The Newell Highway is closed between Boggabilla and Moree (and there is no access to the Newell Highway from Queensland). Heavy vehicles are no longer getting through.
The Gwydir Highway is closed between west of Moree and Pallamallawa.
The Summerland Way is closed 10km south of Casino.
There is also localised flooding in parts of Sydney and Newcastle, so motorists are advised to exercise extreme caution.
In Sydney, the Wakehurst Parkway is closed in both directions in Oxford Falls, and Stony Creek Road is closed at the Causeway in Shanes Park.
In Newcastle, Industrial Drive is closed northbound at Elizabeth Drive.
Motorists are advised to delay all non-essential travel if possible due to the extreme weather conditions currently being experienced.
Vickii Byram monitors the predicted river heights and flows courtesy of the Bureau of Meteorology as the rain continues to tumble: :
Hastings River at Kindee Bridge: 4.5 metres around 3am tomorrow morning with minor flooding.
Hastings River at Wauchope: 2.5 metres around 9am tomorrow morning with minor flooding.
Settlement Point: 1.4 metres around 9am tomorrow morning with minor flooding.
Latest river heights:
Hastings River at Kindee Bridge, 2.44m and rising as at 1.45pm Monday.
Hastings River at Wauchope, 1.1m and falling at 2:45pm Monday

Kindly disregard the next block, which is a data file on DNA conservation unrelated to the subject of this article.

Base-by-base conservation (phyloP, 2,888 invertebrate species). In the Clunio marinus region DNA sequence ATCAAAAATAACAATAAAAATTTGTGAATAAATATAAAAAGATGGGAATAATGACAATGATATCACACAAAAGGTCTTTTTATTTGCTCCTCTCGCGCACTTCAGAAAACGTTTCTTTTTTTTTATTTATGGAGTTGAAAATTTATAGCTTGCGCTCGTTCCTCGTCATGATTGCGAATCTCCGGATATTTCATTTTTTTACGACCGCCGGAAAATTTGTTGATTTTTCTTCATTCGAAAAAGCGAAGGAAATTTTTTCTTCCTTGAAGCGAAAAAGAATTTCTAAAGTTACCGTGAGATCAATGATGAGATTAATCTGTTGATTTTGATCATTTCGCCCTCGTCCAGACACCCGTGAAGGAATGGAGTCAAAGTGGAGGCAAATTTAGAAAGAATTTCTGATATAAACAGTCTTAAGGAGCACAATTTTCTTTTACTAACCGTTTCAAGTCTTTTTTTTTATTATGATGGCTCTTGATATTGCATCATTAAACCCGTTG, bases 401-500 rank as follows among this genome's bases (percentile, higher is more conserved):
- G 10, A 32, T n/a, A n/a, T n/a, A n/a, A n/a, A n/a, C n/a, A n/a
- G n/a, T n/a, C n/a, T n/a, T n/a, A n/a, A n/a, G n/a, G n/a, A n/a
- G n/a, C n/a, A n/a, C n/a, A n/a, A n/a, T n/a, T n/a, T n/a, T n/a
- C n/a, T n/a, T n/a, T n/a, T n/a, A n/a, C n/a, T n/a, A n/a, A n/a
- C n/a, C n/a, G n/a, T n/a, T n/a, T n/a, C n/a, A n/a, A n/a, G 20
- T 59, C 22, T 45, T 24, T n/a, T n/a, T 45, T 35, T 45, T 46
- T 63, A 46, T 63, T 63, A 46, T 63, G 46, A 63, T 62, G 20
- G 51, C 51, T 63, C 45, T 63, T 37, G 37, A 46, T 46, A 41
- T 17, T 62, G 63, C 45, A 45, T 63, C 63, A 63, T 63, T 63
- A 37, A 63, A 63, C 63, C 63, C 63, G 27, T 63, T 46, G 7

Wilson River at Telegraph Point, 0.96m and steady at 3pm Monday
Hastings River at Settlement Point, 0.32m and falling as at 3pm Monday
A reminder for those wishing to monitor their situations deep into the night:
For latest rainfall and river level information see www.bom.gov.au/nsw/flood/
FloodSafe advice is available at www.ses.nsw.gov.au
For emergency assistance call the SES on telephone number 132 500.
For the latest weather forecast see www.bom.gov.au/nsw/forecasts/
For life threatening emergencies, call 000 immediately.
Chris Ward reports ...
DESPITE the torrential downpour Port Macquarie SES crews remain optimistic about the next 12 hours. A spokesman from the emergency service said he expects to wrap up operations at about 9pm tonight. “We’ve had a crew out working all day,” he said. “We hope to be able to knock the few outstanding jobs over soon.” He said he expects there to be little change in the weather and conditions overnight which may lead to minor flooding in low lying areas. The SES crew have already assisted at about 20 jobs so far today nearly matching yesterday's efforts of 26. Most jobs have been to remove fallen trees, leaking rooves and some sandbagging. Only three roads in the Port Macquarie area have been closed due to flooding including Milton Circuit, Plomer Road and Maria River Road on the North Shore.
Heaven forbid ... the excess of water running through the streets here at Milton Circuit in Port Macquarie have forced the closure of our street - here's hoping the Port News, Express and Happenings get out to you all on Wednesday.
Traffic: Stuart Carless reports …